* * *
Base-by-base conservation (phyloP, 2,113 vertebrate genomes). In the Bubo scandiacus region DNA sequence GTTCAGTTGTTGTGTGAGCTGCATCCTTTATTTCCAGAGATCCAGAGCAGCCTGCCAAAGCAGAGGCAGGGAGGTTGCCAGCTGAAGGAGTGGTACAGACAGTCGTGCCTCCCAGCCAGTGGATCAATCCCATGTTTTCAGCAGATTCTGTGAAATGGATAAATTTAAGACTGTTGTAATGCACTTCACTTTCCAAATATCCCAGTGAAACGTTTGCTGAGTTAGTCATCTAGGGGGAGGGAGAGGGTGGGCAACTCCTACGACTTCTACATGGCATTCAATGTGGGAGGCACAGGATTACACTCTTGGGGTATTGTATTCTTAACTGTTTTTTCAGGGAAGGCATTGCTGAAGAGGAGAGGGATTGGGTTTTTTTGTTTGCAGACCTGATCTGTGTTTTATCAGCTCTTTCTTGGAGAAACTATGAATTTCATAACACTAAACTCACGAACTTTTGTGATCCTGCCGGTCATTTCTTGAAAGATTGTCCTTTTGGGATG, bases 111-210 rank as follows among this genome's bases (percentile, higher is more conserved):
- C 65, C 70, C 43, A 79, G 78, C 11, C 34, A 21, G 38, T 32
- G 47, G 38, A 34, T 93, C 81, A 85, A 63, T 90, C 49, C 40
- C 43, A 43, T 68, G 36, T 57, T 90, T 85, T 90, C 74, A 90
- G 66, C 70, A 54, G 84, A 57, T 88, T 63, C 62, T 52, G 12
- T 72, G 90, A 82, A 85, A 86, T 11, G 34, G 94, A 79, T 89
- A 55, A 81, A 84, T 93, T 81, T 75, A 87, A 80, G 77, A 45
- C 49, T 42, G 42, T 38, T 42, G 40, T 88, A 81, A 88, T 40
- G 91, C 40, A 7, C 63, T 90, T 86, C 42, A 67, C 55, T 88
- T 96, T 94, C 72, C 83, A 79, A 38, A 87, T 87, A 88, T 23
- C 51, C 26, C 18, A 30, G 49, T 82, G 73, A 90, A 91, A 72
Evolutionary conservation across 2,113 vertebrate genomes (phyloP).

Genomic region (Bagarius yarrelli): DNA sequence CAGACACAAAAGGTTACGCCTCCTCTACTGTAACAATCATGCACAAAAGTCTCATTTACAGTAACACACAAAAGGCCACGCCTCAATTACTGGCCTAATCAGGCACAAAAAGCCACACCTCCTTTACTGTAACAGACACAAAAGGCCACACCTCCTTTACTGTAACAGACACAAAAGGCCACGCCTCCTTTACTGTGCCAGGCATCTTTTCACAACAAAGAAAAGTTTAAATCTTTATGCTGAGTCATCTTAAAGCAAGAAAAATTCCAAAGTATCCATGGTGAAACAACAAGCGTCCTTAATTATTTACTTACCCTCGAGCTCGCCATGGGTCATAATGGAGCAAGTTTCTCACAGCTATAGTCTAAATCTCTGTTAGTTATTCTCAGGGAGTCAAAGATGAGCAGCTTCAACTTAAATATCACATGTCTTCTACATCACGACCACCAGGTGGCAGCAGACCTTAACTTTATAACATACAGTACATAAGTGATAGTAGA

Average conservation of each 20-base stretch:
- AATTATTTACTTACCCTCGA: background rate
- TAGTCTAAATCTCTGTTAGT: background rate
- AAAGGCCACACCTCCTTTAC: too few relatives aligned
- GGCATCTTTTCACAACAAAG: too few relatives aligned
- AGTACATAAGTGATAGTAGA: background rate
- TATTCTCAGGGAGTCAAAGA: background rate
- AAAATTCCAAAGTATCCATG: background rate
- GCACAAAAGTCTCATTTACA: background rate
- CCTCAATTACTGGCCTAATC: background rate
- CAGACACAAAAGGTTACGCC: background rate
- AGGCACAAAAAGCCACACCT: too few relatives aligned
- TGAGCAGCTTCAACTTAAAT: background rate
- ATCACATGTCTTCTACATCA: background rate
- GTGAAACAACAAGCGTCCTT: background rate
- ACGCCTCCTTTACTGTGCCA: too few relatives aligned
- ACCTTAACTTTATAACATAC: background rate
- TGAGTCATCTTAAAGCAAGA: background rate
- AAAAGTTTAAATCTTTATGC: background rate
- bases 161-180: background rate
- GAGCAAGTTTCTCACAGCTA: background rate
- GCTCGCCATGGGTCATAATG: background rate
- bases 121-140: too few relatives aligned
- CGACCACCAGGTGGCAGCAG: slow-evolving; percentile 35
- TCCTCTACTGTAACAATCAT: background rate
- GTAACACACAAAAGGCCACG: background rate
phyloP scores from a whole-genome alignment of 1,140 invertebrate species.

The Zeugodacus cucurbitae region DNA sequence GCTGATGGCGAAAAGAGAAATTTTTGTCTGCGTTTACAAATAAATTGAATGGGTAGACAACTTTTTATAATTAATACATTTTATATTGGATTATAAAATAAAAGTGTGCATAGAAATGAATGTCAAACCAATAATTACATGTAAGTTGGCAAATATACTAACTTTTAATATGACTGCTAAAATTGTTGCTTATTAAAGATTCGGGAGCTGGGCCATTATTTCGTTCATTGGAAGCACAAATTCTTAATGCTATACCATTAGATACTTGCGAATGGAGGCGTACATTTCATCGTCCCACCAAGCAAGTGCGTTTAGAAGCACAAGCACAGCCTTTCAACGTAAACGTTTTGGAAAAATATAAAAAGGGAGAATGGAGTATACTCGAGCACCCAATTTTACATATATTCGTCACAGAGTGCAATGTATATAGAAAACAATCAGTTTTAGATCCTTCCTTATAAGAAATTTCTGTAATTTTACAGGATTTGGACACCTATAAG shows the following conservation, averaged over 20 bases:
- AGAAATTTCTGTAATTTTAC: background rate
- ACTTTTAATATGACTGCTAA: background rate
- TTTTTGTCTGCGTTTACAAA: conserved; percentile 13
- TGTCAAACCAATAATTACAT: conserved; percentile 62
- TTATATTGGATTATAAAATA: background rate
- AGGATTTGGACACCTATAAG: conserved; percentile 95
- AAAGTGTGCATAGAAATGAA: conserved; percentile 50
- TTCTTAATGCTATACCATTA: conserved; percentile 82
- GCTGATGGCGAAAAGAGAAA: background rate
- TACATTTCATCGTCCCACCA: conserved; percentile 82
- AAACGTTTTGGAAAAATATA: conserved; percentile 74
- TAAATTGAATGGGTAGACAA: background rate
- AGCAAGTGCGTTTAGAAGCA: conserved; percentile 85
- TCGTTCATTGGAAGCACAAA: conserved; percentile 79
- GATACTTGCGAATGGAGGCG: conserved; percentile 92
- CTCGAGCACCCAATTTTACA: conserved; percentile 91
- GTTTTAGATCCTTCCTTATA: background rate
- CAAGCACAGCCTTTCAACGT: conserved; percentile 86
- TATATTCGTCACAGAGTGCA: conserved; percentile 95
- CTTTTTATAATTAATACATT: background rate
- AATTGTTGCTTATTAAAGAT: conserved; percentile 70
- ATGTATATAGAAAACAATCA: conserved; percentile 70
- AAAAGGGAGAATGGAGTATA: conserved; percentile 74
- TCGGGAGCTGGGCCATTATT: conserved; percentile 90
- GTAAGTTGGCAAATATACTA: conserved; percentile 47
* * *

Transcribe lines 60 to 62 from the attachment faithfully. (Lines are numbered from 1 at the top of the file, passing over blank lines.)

- TATATTCGTCACAGAGTGCA: conserved; percentile 95
- CTTTTTATAATTAATACATT: background rate
- AATTGTTGCTTATTAAAGAT: conserved; percentile 70